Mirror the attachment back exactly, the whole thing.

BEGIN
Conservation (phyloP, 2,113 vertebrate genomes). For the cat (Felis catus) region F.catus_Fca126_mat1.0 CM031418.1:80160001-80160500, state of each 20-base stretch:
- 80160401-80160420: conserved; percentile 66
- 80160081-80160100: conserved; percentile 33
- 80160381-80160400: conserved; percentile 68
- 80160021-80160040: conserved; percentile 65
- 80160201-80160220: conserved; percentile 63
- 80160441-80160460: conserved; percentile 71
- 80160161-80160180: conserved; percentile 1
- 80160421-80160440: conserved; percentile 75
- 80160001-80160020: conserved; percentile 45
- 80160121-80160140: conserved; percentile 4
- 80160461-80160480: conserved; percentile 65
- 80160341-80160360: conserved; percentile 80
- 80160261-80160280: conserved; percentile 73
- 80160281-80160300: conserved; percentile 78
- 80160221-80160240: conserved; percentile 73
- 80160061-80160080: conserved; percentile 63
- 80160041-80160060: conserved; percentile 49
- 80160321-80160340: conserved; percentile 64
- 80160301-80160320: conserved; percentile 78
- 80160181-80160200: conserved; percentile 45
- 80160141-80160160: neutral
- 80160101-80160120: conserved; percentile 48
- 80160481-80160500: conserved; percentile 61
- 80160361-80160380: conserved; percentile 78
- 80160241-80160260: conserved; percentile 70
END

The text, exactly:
Conservation (phyloP, 2,113 vertebrate genomes). For the cat (Felis catus) region F.catus_Fca126_mat1.0 CM031418.1:80160001-80160500, state of each 20-base stretch:
- 80160401-80160420: conserved; percentile 66
- 80160081-80160100: conserved; percentile 33
- 80160381-80160400: conserved; percentile 68
- 80160021-80160040: conserved; percentile 65
- 80160201-80160220: conserved; percentile 63
- 80160441-80160460: conserved; percentile 71
- 80160161-80160180: conserved; percentile 1
- 80160421-80160440: conserved; percentile 75
- 80160001-80160020: conserved; percentile 45
- 80160121-80160140: conserved; percentile 4
- 80160461-80160480: conserved; percentile 65
- 80160341-80160360: conserved; percentile 80
- 80160261-80160280: conserved; percentile 73
- 80160281-80160300: conserved; percentile 78
- 80160221-80160240: conserved; percentile 73
- 80160061-80160080: conserved; percentile 63
- 80160041-80160060: conserved; percentile 49
- 80160321-80160340: conserved; percentile 64
- 80160301-80160320: conserved; percentile 78
- 80160181-80160200: conserved; percentile 45
- 80160141-80160160: neutral
- 80160101-80160120: conserved; percentile 48
- 80160481-80160500: conserved; percentile 61
- 80160361-80160380: conserved; percentile 78
- 80160241-80160260: conserved; percentile 70